• No! You just saw that the formation of water
  creates 1 product from 2 reactants.

                  H2 + O2 g H20

• So how come there are 2 atoms oxygen on the
  left, but we only end up with 1 on the right?
  We'll get to that later.
• There are several symbols used in
  chemical equations which you will need to
  be familiar with.

 Those symbols are on pg. 635 in your
 book.
  Law of Conservation of Mass
• In a chemical reaction, mass can neither
  be created or destroyed, it can only
  change form.
 Therefore, the mass of the reactants before the
 reaction occurs must be exactly equal to the
 mass of the products following the reaction.
• For example, if a log were placed in a sealed
  metal box and set on fire. The products
  (smoke, ash, gases, etc.) would have the
  exact same mass as the log before it were
  burnt.

• If the box were sitting on a scale as the log
  burned, the weight would not change at all.
         Molecular Mass

• Molecular mass is the mass of 1
  molecule of a given compound.
 Example: Calcium Chloride (CaCl2)

    Calcium atomic mass = 40 a.m.u.
    Chlorine atomic mass = 35 a.m.u. (x2)
    40 + (35 x 2 atoms) = 110 a.m.u.
• Some chemicals when mixed produce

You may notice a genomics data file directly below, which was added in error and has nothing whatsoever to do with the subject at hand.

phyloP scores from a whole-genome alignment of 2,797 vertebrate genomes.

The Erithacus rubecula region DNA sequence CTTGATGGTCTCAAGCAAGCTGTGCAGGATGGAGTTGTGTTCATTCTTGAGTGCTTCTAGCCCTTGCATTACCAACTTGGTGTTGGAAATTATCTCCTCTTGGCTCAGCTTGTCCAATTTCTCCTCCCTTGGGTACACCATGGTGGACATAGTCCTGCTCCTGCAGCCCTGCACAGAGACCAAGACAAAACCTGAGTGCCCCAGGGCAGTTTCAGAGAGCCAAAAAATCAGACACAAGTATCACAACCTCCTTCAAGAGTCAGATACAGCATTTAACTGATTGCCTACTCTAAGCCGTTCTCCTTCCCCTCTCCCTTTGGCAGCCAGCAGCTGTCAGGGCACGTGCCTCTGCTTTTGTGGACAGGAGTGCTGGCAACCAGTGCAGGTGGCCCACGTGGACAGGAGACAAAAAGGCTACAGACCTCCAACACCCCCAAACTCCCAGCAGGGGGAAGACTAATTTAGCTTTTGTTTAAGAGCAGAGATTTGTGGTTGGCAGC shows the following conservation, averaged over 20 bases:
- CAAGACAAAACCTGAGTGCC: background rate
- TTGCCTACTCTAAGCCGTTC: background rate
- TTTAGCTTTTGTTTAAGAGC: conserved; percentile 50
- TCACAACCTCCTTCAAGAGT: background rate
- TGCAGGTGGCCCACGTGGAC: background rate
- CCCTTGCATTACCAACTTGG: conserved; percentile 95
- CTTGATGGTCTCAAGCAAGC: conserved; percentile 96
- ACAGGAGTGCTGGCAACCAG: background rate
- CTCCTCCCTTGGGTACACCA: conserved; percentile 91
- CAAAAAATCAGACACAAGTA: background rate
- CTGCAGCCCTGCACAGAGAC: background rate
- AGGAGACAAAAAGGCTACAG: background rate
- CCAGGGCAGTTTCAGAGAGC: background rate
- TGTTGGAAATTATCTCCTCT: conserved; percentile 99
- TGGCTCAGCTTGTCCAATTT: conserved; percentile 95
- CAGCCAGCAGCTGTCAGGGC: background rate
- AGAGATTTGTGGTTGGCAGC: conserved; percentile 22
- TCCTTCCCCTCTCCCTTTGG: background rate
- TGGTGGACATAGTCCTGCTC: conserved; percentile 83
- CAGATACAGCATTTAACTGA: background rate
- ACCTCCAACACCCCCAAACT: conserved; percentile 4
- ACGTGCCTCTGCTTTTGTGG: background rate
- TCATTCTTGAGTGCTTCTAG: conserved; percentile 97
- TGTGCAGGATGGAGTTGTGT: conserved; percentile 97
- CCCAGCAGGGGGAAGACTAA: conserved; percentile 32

very mild reactions, some produce very
  violent ones.

 Certain chemicals, like strong acids and
 bases, are just not made to be mixed
 together (by sane people), unless under highly
 controlled conditions.
• For example, some household
  cleaners like Windex contain
  ammonia (NH4), a strong base.
• Others, like Liquid Plumber,
  contain sulfuric acid (H2SO4).
  Mixing these can produce a
  violent reaction.
• Or even worse, mixing
  ammonia with bleach can
  result in the production of
  poisonous chlorine gas (Cl2).
        Types of Reactions
• A synthesis reaction is one where 2 or more
  reactants will combine to produce 1 product.

           A + B    g     AB

 A decomposition reaction is where 1
 reactant will break down into 2 or more
 products.

          AB    g       A + B
              Thermal Reactions
• An exothermic reaction is one where energy (heat,
  light, or electricity) is given off during the reaction.
  Example: burning, pocket hand warmers,
           glowsticks, batteries, electric eels
• In an endothermic
  reaction, heat is taken in
  during the reaction. This
  causes the surrounding
  area to be cooled.

 Example: chemical cold
 pack
                  Catalysts
• A catalyst is a substance which will speed
  up the rate of a chemical reaction, without
  changing the product(s).
• Ex: blowing on a fire, moisture speeding
      up the rate of corrosion, heating Luminol
          Inhibitor
•An inhibitor is a substance
 which slows down a chemical
 reaction without changing the
 product(s).

 Ex: lemon juice on an apple,
     food preservatives, CO2
     on a fire, cooling Luminol
• Consider a chemical reaction where
  sodium oxide and hydrogen chloride
  combine to produce sodium chloride
  and hydrogen oxide. Provide the
  following:

• Formulas for all four compounds
• A balanced chemical equation for the
  reaction
• The molecular mass of the reactants
• Bud decided to mix
  sodium chloride (salt)
  and carbon dioxide gas
  together in a beaker.
  Nothing happened. But
  when he heated it up, a
  reaction occurred
  which produced carbon
  chloride and sodium
  oxide.
  Write a balanced
  chemical equation for
  this reaction.